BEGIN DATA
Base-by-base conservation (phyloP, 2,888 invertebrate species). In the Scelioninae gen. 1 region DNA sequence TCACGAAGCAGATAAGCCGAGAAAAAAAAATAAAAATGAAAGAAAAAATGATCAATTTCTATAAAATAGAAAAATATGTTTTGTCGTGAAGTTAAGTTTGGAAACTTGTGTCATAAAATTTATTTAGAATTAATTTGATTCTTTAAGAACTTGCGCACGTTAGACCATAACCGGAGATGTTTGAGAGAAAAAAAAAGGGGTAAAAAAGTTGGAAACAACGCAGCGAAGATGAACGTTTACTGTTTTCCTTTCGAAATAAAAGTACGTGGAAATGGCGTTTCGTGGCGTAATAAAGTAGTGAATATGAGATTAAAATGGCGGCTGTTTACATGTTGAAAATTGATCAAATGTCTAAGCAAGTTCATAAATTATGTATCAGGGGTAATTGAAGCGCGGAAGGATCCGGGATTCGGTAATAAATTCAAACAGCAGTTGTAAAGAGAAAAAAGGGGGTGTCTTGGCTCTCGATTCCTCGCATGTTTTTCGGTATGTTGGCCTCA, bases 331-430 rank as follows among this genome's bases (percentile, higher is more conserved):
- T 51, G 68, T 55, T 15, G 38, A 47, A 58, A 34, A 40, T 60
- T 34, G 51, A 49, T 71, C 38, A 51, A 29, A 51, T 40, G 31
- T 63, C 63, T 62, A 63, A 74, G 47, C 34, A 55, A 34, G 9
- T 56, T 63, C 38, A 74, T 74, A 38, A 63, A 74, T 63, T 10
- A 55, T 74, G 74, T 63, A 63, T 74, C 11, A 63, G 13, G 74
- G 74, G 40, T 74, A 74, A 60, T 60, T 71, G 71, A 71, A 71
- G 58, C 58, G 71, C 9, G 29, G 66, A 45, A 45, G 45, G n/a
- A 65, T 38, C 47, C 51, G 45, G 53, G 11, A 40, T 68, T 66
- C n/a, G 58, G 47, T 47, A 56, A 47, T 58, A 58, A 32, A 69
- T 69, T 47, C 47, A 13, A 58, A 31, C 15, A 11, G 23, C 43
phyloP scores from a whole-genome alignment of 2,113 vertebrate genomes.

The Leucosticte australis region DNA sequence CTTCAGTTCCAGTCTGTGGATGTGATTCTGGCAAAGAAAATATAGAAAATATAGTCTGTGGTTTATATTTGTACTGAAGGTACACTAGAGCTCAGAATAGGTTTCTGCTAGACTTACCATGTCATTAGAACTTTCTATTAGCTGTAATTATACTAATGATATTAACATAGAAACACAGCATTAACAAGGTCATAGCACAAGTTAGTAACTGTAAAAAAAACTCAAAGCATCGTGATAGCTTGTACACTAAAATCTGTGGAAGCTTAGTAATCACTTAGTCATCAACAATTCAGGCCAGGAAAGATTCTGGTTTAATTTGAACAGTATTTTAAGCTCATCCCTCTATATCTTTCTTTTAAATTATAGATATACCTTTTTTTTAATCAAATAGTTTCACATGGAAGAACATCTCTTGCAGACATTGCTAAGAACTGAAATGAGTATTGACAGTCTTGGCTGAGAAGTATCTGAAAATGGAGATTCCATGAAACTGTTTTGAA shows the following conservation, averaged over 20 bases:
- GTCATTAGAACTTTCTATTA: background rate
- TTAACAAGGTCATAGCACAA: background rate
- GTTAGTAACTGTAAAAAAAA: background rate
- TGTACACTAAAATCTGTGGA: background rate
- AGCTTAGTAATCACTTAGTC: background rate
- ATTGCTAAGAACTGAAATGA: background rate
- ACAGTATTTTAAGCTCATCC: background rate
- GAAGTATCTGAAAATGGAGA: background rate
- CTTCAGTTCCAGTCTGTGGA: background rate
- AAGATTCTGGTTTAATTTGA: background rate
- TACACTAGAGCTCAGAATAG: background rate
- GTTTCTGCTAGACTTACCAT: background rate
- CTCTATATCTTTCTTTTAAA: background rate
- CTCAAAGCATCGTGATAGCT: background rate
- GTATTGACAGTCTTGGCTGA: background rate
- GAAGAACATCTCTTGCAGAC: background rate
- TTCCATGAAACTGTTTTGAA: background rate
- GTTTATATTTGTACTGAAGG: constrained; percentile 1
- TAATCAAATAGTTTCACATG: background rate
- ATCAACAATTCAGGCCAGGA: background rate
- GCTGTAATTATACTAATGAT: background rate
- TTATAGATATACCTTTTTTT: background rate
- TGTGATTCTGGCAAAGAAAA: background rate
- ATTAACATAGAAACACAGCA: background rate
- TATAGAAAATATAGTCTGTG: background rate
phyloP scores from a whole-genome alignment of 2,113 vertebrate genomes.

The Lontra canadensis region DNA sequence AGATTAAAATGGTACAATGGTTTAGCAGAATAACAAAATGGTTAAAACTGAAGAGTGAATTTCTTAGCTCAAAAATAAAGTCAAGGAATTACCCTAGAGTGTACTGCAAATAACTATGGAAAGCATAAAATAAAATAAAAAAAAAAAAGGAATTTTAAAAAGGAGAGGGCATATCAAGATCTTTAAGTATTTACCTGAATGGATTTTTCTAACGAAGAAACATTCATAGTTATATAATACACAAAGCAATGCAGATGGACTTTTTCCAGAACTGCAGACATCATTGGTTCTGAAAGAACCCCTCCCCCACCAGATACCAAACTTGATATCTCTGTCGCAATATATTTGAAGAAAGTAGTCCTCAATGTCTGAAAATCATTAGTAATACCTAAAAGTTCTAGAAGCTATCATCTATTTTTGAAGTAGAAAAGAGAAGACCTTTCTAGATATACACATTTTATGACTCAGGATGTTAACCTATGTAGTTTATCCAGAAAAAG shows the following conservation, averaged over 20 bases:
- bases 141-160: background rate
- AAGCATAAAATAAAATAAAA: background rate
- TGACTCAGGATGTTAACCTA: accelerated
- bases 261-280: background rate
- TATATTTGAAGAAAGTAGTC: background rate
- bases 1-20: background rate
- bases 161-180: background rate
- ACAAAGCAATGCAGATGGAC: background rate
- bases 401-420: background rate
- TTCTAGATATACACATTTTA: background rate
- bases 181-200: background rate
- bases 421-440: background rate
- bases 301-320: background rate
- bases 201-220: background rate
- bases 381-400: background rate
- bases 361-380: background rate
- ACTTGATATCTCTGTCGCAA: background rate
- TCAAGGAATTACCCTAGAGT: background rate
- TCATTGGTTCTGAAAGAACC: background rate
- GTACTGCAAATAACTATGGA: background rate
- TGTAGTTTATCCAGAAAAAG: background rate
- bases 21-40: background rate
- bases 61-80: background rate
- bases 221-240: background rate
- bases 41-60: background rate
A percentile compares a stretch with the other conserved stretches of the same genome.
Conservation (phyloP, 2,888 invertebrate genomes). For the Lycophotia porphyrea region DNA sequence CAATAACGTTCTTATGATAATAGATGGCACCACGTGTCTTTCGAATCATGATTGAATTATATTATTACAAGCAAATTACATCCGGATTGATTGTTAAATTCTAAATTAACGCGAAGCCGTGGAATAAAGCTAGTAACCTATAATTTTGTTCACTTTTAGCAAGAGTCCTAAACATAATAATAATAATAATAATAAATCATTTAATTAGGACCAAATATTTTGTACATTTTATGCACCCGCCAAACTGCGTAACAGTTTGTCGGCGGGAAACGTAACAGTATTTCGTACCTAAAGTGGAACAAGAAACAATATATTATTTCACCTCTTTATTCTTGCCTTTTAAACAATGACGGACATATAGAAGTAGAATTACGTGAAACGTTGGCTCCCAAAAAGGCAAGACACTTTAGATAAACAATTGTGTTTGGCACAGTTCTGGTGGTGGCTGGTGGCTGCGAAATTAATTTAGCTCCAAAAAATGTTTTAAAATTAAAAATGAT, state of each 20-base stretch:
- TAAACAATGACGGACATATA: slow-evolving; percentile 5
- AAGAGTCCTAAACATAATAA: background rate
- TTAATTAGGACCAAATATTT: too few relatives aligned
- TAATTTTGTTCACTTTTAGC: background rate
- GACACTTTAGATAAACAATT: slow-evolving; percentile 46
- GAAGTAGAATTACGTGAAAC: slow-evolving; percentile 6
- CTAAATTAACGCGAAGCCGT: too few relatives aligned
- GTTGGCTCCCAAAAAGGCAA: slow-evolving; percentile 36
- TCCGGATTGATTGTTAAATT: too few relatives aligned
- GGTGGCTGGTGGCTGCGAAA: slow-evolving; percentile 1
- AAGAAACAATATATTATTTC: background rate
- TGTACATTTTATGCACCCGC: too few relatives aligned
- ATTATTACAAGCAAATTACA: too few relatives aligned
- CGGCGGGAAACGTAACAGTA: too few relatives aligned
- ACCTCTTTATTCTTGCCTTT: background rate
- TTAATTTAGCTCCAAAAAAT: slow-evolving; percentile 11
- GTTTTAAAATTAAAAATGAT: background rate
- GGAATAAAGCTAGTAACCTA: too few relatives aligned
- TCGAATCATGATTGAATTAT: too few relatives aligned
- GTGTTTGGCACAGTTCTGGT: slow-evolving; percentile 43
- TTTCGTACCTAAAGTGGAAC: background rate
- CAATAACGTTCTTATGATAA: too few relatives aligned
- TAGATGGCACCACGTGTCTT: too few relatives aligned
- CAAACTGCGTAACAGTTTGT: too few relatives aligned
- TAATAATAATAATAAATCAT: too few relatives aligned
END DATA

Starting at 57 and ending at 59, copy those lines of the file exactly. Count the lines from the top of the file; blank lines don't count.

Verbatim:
- ACTTGATATCTCTGTCGCAA: background rate
- TCAAGGAATTACCCTAGAGT: background rate
- TCATTGGTTCTGAAAGAACC: background rate